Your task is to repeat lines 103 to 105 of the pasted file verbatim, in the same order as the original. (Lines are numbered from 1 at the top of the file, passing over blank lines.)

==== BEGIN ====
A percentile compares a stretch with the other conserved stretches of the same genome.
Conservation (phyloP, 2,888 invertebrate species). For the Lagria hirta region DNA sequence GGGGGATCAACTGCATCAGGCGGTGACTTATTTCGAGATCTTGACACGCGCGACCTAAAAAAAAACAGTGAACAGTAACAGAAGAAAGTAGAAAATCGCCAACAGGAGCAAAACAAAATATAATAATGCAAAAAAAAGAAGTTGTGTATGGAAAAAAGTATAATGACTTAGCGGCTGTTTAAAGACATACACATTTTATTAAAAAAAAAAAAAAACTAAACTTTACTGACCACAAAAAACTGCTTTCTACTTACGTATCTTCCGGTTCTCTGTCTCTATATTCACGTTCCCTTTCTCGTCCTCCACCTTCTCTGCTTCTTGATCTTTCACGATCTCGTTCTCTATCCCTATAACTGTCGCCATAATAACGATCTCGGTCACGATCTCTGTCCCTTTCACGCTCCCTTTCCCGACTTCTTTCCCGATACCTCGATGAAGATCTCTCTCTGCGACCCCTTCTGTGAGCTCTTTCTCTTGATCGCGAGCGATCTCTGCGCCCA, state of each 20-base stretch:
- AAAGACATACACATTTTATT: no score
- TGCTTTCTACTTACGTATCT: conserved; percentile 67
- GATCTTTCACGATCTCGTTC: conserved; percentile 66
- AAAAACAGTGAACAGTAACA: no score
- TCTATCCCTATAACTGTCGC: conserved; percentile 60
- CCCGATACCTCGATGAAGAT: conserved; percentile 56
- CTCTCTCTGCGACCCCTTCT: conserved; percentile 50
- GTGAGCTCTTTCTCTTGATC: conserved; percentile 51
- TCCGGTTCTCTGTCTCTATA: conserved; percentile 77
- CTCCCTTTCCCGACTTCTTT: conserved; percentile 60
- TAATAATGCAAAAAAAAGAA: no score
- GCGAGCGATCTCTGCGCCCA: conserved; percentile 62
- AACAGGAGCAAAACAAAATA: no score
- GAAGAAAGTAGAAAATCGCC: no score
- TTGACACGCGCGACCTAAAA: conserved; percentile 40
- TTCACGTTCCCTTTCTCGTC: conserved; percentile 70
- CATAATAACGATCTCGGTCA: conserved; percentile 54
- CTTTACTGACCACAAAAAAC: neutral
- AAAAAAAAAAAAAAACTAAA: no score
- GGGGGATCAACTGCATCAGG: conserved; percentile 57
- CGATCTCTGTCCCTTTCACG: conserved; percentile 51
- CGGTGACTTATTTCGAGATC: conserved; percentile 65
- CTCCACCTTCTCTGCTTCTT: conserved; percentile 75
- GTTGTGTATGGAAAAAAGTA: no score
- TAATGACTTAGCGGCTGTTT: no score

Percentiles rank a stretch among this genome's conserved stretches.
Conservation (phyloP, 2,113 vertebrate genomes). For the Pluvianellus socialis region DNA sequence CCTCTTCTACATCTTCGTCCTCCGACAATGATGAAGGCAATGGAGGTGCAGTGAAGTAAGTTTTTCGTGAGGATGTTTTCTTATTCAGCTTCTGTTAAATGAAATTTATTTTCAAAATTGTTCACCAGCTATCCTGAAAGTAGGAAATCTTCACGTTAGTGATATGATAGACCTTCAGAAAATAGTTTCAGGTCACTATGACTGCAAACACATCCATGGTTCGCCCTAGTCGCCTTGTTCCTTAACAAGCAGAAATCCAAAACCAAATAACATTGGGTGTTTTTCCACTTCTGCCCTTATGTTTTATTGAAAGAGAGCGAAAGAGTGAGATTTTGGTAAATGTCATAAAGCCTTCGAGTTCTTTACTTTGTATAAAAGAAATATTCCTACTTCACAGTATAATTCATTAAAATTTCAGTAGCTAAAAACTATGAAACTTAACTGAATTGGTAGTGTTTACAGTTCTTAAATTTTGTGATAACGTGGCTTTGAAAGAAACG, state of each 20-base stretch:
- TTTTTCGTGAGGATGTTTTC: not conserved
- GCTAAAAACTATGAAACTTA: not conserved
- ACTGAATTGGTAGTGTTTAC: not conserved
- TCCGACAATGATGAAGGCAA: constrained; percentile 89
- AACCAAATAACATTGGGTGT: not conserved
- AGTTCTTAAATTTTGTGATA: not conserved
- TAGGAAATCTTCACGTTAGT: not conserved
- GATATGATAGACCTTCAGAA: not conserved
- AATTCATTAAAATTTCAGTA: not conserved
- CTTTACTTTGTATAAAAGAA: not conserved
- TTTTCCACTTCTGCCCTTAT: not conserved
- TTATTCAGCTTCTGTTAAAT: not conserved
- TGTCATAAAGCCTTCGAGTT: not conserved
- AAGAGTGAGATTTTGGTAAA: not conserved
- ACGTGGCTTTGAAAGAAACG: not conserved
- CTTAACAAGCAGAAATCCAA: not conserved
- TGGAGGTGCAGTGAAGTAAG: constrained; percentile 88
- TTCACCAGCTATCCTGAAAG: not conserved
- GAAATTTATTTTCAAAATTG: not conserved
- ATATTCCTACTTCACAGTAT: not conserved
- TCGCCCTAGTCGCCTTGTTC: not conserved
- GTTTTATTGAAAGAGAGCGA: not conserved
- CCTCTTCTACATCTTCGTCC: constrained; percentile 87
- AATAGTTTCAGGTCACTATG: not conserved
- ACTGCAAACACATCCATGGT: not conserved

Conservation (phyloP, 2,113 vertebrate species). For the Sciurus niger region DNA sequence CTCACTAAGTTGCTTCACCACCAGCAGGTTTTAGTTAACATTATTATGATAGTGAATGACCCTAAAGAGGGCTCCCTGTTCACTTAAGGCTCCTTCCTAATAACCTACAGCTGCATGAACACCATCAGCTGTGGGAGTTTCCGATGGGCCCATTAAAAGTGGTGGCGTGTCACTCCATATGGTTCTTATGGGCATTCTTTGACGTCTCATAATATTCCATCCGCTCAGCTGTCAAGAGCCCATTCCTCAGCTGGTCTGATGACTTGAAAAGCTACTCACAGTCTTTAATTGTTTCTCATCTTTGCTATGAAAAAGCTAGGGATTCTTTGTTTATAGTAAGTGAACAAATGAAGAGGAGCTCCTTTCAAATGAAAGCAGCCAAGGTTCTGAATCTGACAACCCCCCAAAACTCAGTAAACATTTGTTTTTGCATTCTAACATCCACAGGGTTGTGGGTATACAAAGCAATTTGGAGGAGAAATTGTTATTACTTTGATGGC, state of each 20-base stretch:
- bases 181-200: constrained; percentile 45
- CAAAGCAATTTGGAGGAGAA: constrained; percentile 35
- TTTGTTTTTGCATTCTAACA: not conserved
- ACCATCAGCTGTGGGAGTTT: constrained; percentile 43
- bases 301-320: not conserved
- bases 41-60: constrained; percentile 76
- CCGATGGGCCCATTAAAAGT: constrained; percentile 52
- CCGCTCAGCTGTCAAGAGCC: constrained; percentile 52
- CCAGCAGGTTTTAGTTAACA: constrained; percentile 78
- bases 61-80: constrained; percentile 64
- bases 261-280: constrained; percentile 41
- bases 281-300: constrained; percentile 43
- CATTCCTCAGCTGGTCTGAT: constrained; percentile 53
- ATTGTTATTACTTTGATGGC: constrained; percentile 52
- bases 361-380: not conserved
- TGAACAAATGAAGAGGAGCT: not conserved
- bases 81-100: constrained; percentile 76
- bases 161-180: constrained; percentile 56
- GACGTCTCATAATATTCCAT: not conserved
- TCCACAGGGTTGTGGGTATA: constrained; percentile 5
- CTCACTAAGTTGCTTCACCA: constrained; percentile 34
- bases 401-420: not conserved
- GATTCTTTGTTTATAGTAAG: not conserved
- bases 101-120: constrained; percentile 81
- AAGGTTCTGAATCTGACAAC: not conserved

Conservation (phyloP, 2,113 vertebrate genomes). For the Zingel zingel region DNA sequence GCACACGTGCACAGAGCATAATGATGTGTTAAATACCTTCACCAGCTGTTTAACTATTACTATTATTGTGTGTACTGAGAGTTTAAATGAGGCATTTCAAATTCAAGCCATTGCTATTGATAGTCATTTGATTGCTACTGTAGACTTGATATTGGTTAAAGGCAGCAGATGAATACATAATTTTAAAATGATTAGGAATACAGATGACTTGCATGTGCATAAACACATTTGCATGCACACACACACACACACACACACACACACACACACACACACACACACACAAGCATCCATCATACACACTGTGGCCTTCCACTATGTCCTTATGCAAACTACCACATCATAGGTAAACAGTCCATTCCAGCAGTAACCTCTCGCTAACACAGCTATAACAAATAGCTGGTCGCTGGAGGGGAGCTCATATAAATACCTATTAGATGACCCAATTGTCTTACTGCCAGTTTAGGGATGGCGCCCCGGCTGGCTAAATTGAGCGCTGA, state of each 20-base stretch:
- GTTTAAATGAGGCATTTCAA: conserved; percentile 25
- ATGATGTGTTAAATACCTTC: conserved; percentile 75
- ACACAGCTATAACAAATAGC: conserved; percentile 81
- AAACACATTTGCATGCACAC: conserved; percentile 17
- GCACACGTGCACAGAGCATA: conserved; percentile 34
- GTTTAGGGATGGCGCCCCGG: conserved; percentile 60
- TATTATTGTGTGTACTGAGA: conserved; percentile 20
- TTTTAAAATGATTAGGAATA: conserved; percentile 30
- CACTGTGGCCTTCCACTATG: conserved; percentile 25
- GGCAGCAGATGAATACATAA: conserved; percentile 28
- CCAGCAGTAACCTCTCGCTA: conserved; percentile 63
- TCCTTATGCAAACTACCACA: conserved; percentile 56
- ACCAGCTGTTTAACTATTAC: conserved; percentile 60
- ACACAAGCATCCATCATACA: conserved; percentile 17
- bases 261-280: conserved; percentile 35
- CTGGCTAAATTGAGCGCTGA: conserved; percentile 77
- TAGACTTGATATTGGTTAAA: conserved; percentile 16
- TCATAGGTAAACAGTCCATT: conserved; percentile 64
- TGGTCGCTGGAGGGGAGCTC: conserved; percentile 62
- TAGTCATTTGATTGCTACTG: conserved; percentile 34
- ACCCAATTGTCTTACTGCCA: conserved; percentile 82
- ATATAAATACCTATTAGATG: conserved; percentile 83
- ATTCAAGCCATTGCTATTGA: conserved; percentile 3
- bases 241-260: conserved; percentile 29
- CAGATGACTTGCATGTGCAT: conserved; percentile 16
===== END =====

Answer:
- ATATAAATACCTATTAGATG: conserved; percentile 83
- ATTCAAGCCATTGCTATTGA: conserved; percentile 3
- bases 241-260: conserved; percentile 29